Skip to:
  1. Main navigation
  2. Main content
  3. Footer

Understanding the Federal Reserve’s Structure

The central bank of the United States, the Federal Reserve is a hybrid system of national and regional entities, of which our Bank is one. The unique structure of our organization supports our mission to foster a safe and stable monetary system that works for all.

Keeping our economy safe and sound

Congress established the Federal Reserve System in 1913 as the nation’s central bank to provide the nation with a safer, more flexible, and more stable monetary and financial system. The Federal Reserve System, also referred to as the Fed, comprises 12 independent, regional Reserve Banks positioned throughout the United States, the Board of Governors in Washington DC, and the Federal Open Market Committee (FOMC).

The Federal Reserve is a strange animal. It’s really the third central bank established in US history. The first and second “banks of the United States” failed in the 19th century, and it was the turbulence of the financial markets at the beginning of the 20th century that led to the creation of the Federal Reserve, an innovative hybrid system of federal and regional entities.

Our decentralized structure helps us monitor economic conditions closely and understand the challenges facing communities, industries, and small businesses in different parts of the country. We are independent by design, shielded from political changes in the federal government, so that we have great flexibility in responding to financial crises and other forces, such as the COVID-19 pandemic. In times of crisis, we ensure that money keeps flowing through the economy, and we do what we can to soften the impact of the fluctuations of financial markets.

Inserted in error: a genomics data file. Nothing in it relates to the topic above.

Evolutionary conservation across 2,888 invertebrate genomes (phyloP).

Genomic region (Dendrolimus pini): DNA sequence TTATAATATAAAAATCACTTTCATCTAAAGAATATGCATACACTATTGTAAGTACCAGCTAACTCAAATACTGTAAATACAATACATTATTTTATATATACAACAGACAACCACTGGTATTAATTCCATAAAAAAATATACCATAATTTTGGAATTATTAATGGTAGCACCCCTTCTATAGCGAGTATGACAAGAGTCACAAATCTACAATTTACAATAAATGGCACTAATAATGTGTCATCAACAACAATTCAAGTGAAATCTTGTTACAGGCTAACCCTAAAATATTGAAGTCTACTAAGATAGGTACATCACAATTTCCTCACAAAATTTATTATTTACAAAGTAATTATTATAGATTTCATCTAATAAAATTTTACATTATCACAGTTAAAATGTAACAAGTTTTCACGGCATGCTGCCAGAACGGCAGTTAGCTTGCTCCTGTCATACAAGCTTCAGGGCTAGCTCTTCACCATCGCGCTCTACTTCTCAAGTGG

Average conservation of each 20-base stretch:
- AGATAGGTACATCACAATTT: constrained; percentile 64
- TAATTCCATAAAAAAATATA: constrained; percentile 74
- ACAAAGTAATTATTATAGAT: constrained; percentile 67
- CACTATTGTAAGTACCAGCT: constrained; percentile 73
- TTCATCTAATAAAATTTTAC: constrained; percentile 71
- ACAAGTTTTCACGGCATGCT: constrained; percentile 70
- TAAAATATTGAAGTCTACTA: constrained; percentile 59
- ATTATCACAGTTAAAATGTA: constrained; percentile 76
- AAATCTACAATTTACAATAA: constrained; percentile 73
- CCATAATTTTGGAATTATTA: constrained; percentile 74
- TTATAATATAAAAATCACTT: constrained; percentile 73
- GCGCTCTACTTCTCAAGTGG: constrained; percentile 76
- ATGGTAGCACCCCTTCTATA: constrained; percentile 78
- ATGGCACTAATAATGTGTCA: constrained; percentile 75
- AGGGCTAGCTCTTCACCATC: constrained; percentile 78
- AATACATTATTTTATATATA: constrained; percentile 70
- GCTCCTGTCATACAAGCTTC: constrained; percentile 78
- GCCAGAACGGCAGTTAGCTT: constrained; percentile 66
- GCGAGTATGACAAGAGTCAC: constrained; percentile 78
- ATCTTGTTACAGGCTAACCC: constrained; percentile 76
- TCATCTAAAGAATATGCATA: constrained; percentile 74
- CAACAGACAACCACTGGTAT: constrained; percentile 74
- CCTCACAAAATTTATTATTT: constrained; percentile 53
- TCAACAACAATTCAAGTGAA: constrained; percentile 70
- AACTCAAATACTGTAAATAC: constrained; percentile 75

Congress gave the Fed what is called a dual mandate, and we pursue it mainly by influencing interest rates and financial conditions:

  • price stability so that your dollar is worth about the same tomorrow as it is today
  • maximum employment so that as many people who want jobs have jobs

How the Fed works

The three main prongs of our structure

Reserve Banks

There are 12 regional Reserve Banks that work independently and represent their respective areas’ interests with oversight from the Board of Governors in Washington DC. The Reserve Banks are the operating arms of the Federal Reserve System and function within their own geographic area or District of the United States. The Fed identifies its Districts by number and the city in which its main office is located.

Each Reserve Bank has a nine-member board of directors who serve as a link between the Federal Reserve and the private sector. As a group, directors represent a range of experiences in the private sector, which gives them invaluable insights into the economic situations of their respective districts.

Board of Governors

The Board of Governors is a federal agency in Washington DC and is the governing body of the Federal Reserve System. The Board has seven members, or “governors,” who are nominated by the president of the United States and confirmed by the Senate. These governors guide all aspects of the operations of the Federal Reserve and its five key functions. The Board is accountable to Congress, which designed the Fed to perform its duties free from short-term political influence.

Federal Open Market Committee

The Federal Open Market Committee (FOMC) sets national monetary policy. The FOMC consists of 12 voting members—the seven governors, the president of the Federal Reserve Bank of New York, and four of the 12 Reserve Bank presidents who serve one-year terms on a rotating basis.

Fed governors and the Reserve Bank presidents share insights into regional conditions in their Districts. The FOMC meets in Washington DC about eight times a year. During the meetings, the members

  • review regional financial and economic conditions and release economic projections
  • set monetary policy by voting on key decisions about interest rates
  • communicate with the public about its decisions


The Federal Reserve System has three key entities serving the public interest: The 12 Reserve Banks and their branches, The Board of Governors, and The Federal Open Market Committee